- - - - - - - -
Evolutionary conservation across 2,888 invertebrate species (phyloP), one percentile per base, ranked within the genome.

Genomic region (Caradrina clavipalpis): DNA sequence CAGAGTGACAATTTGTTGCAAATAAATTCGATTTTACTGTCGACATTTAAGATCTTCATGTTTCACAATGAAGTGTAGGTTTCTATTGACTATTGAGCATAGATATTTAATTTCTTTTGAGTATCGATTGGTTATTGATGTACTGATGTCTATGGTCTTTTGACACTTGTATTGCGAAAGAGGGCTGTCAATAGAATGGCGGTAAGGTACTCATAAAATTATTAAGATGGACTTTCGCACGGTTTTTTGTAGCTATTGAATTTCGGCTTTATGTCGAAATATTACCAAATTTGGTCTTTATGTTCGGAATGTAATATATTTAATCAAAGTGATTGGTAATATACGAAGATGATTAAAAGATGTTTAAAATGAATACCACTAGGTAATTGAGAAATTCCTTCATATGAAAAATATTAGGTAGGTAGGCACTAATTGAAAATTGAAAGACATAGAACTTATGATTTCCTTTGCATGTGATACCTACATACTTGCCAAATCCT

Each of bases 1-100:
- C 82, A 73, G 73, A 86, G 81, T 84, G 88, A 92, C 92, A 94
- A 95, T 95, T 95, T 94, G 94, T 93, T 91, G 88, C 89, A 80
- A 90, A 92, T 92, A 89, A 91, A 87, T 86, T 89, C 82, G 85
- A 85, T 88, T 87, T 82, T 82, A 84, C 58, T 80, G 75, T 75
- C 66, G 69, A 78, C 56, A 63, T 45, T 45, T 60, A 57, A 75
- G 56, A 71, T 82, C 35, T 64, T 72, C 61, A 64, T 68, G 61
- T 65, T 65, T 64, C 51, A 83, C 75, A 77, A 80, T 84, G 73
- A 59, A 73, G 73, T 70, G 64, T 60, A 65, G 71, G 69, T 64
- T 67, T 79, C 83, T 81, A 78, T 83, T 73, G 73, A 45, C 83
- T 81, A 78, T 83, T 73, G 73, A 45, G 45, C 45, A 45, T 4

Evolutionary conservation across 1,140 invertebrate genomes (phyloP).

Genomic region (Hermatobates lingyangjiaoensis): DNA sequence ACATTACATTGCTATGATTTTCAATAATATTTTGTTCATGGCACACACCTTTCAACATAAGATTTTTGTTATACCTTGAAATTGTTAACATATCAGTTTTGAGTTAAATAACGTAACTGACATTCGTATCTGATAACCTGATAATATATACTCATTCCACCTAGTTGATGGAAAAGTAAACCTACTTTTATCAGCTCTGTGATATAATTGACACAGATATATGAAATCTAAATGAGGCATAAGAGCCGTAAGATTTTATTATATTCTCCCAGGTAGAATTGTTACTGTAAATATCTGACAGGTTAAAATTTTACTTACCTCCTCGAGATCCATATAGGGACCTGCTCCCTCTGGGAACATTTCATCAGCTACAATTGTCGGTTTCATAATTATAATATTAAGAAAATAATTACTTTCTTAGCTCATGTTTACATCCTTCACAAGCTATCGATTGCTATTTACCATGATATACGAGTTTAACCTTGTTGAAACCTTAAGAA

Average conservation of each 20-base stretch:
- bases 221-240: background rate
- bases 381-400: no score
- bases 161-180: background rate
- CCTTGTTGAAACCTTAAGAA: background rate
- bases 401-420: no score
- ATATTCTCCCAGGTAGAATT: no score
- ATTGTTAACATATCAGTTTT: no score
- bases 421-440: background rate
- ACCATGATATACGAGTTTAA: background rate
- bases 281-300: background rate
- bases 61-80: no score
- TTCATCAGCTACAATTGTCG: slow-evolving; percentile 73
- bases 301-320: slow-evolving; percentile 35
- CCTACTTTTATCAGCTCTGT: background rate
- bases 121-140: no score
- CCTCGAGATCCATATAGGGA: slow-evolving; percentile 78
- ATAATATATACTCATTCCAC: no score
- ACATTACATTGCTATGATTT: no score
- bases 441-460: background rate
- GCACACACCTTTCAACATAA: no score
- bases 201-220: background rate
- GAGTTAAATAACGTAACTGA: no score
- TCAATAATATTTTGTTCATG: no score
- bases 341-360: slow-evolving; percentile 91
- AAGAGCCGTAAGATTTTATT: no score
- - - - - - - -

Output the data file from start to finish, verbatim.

Evolutionary conservation across 2,888 invertebrate species (phyloP), one percentile per base, ranked within the genome.

Genomic region (Caradrina clavipalpis): DNA sequence CAGAGTGACAATTTGTTGCAAATAAATTCGATTTTACTGTCGACATTTAAGATCTTCATGTTTCACAATGAAGTGTAGGTTTCTATTGACTATTGAGCATAGATATTTAATTTCTTTTGAGTATCGATTGGTTATTGATGTACTGATGTCTATGGTCTTTTGACACTTGTATTGCGAAAGAGGGCTGTCAATAGAATGGCGGTAAGGTACTCATAAAATTATTAAGATGGACTTTCGCACGGTTTTTTGTAGCTATTGAATTTCGGCTTTATGTCGAAATATTACCAAATTTGGTCTTTATGTTCGGAATGTAATATATTTAATCAAAGTGATTGGTAATATACGAAGATGATTAAAAGATGTTTAAAATGAATACCACTAGGTAATTGAGAAATTCCTTCATATGAAAAATATTAGGTAGGTAGGCACTAATTGAAAATTGAAAGACATAGAACTTATGATTTCCTTTGCATGTGATACCTACATACTTGCCAAATCCT

Each of bases 1-100:
- C 82, A 73, G 73, A 86, G 81, T 84, G 88, A 92, C 92, A 94
- A 95, T 95, T 95, T 94, G 94, T 93, T 91, G 88, C 89, A 80
- A 90, A 92, T 92, A 89, A 91, A 87, T 86, T 89, C 82, G 85
- A 85, T 88, T 87, T 82, T 82, A 84, C 58, T 80, G 75, T 75
- C 66, G 69, A 78, C 56, A 63, T 45, T 45, T 60, A 57, A 75
- G 56, A 71, T 82, C 35, T 64, T 72, C 61, A 64, T 68, G 61
- T 65, T 65, T 64, C 51, A 83, C 75, A 77, A 80, T 84, G 73
- A 59, A 73, G 73, T 70, G 64, T 60, A 65, G 71, G 69, T 64
- T 67, T 79, C 83, T 81, A 78, T 83, T 73, G 73, A 45, C 83
- T 81, A 78, T 83, T 73, G 73, A 45, G 45, C 45, A 45, T 4

Evolutionary conservation across 1,140 invertebrate genomes (phyloP).

Genomic region (Hermatobates lingyangjiaoensis): DNA sequence ACATTACATTGCTATGATTTTCAATAATATTTTGTTCATGGCACACACCTTTCAACATAAGATTTTTGTTATACCTTGAAATTGTTAACATATCAGTTTTGAGTTAAATAACGTAACTGACATTCGTATCTGATAACCTGATAATATATACTCATTCCACCTAGTTGATGGAAAAGTAAACCTACTTTTATCAGCTCTGTGATATAATTGACACAGATATATGAAATCTAAATGAGGCATAAGAGCCGTAAGATTTTATTATATTCTCCCAGGTAGAATTGTTACTGTAAATATCTGACAGGTTAAAATTTTACTTACCTCCTCGAGATCCATATAGGGACCTGCTCCCTCTGGGAACATTTCATCAGCTACAATTGTCGGTTTCATAATTATAATATTAAGAAAATAATTACTTTCTTAGCTCATGTTTACATCCTTCACAAGCTATCGATTGCTATTTACCATGATATACGAGTTTAACCTTGTTGAAACCTTAAGAA

Average conservation of each 20-base stretch:
- bases 221-240: background rate
- bases 381-400: no score
- bases 161-180: background rate
- CCTTGTTGAAACCTTAAGAA: background rate
- bases 401-420: no score
- ATATTCTCCCAGGTAGAATT: no score
- ATTGTTAACATATCAGTTTT: no score
- bases 421-440: background rate
- ACCATGATATACGAGTTTAA: background rate
- bases 281-300: background rate
- bases 61-80: no score
- TTCATCAGCTACAATTGTCG: slow-evolving; percentile 73
- bases 301-320: slow-evolving; percentile 35
- CCTACTTTTATCAGCTCTGT: background rate
- bases 121-140: no score
- CCTCGAGATCCATATAGGGA: slow-evolving; percentile 78
- ATAATATATACTCATTCCAC: no score
- ACATTACATTGCTATGATTT: no score
- bases 441-460: background rate
- GCACACACCTTTCAACATAA: no score
- bases 201-220: background rate
- GAGTTAAATAACGTAACTGA: no score
- TCAATAATATTTTGTTCATG: no score
- bases 341-360: slow-evolving; percentile 91
- AAGAGCCGTAAGATTTTATT: no score